“Steph, what are you doin’, none of you wanted to touch this tree during the contest.”
“I know, Uncle Jesse,” she said as she reached for a higher branch. “But there’s someone up there, and I’m going to save her.”
She continued to look up toward the girl. “Hang, on, I’m coming!”
D.J. had just now noticed the little girl crying for help. “Oh, great, what are we going to tell her parents, that we lost their little girl up in a tree?”
“Hey, look on the bright side; she can’t get bitten by a stray dog now. Or even a stray bear,” Kimmy noted.
D.J. sighed, unable to find humor in Kimmy’s odd comments. She knew she shouldn’t blame herself for spraining her ankle, but she couldn’t help but think that normally, she would have been able to catch her before she started up that tree, or at least that she could climb that tree and get her. This was one of those times she wished Kimmy had a lot more sense.
“Aw, man,” Jesse grumbled.
Joey thought he understood. “Yeah, that’s quite a climb. I think Steph can make it, though.”
“Yeah, but will I? Her constant talking was what was gonna help me keep my mind off my hair.”
Kimmy appraised it and remarked, “It doesn’t look that bad. It just looks like some flying squirrel applied your mousse this morning.”
With his hands up like antlers, Joey impersonated Bullwinkle. “Hey, Rocky didn’t apply me to anything.”
“Yeah, I believe it; you probably didn’t even bother applying to Kindergarten,”
Jesse snapped. How could Joey make jokes at a time like this?
Moments later, Stephanie had reached Jenna. The five-year-old was still quite frightened.
“It’s okay, Jenna, put one arm around me.“ She did so, very hesitantly, holding on for dear life with the other.
“That’s good, don’t be scared, I‘m right here. Now the other. Attagirl, now we’ll just have a short cli-imb!” She glanced down for a moment, then shrieked slightly. “Ahhhh! Oh, no!"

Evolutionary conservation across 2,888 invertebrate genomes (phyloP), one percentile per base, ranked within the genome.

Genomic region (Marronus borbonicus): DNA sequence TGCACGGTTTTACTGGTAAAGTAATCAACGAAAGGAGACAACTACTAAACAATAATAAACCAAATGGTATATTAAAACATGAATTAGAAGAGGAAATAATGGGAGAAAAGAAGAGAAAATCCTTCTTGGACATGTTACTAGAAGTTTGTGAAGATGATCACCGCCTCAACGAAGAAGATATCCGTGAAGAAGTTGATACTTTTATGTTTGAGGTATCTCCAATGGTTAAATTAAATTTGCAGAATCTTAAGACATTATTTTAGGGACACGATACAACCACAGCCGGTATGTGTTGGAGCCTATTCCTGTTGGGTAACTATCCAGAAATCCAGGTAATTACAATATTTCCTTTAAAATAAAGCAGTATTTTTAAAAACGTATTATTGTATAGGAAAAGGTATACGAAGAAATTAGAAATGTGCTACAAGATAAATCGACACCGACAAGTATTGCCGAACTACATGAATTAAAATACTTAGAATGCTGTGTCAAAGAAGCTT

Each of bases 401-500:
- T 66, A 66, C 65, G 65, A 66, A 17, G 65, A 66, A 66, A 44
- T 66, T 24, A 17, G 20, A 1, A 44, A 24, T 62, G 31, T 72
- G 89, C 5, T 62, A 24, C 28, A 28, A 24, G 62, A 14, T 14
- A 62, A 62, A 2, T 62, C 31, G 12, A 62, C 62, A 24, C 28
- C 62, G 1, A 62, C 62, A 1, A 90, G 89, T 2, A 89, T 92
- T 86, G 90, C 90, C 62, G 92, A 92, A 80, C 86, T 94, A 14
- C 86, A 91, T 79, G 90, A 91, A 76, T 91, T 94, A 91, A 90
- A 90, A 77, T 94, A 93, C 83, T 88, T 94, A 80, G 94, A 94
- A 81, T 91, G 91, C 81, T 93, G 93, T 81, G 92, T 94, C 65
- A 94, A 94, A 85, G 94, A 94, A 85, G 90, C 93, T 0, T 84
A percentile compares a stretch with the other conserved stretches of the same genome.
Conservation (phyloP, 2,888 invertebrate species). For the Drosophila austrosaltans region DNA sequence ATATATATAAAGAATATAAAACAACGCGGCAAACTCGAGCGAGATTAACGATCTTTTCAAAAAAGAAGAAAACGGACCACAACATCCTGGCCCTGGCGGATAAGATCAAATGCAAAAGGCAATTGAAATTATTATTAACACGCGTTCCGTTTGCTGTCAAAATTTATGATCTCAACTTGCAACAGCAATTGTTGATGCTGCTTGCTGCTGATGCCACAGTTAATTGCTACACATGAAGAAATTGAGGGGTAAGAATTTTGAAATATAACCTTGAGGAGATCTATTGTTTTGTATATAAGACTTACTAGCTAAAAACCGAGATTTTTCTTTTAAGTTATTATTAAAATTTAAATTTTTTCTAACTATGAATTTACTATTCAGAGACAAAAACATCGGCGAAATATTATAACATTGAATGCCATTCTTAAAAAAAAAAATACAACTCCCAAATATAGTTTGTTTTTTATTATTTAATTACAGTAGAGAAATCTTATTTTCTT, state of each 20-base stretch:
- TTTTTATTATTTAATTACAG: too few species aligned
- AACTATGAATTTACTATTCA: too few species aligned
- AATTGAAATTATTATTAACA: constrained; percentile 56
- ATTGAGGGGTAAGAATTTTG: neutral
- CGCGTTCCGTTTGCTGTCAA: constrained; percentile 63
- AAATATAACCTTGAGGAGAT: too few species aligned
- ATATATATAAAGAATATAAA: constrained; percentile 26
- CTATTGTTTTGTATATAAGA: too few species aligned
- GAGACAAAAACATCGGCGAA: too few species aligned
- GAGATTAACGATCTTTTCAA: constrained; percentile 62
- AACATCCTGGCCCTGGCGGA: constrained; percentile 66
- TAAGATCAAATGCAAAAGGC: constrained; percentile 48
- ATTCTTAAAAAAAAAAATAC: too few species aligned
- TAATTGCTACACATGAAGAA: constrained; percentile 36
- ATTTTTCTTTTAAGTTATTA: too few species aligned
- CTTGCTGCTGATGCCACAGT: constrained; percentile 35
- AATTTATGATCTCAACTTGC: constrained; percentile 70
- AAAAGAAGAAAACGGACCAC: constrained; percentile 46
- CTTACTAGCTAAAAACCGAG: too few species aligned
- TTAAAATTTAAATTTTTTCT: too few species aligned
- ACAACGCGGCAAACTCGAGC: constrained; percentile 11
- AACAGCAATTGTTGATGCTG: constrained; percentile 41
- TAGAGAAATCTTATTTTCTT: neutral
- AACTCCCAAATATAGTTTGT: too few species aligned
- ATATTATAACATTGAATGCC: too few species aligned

“Hey, squirt, don’t look down!” Kimmy advised.
“If anyone was going to make me this scared,” Stephanie muttered, “ I thought it would be her. Instead I did it to myself.”
“We can call the fire department,” Joey said.
“No…it’s okay…I can do this.” Holding very tight, she wrapped an arm around Jenna; it was shaking slightly as she did so. Why had she climbed such a tall tree?
“Remember your courage hangy ball,” Joey called out, reminding Stephanie of something he’d told her at the dentist once, that a little thing hanging in her throat was the location of her courage.
“Yeah, of course.” She gingerly felt around for a branch lower than her, yet high enough for her to put a foot on without having to stretch too far.
“This isn’t working; I need two hands.”
“Yeah, that’s right, Jenna, you hold on to Stephanie real tight!” David called out. Stephanie said that wasn’t necessary to say.
“She’s already got me like a boa constrictor; I don’t think she could let go if she wanted.”
Stephanie slowly lowered herself to another branch, lifting Jenna up a little again, as she would do at each When Harry and Walter called out a suggestion, she moved over a little onto a branch at the same level. Looking down again, she was still a lot higher than she wanted to be.
“Just keep talking yourself through, Steph. Just like the little engine that could,” D.J. shouted from her tree trunk.
“Right. I think I can. I think I can.”
“I hope you can, I hope you can,” Jenna said, whimpering.
“Do you need our help, Stephanie?” Walter asked.
“Just help me from down there. Right now…it might confuse me too much with everyone up here,” she told them. Harry was impressed.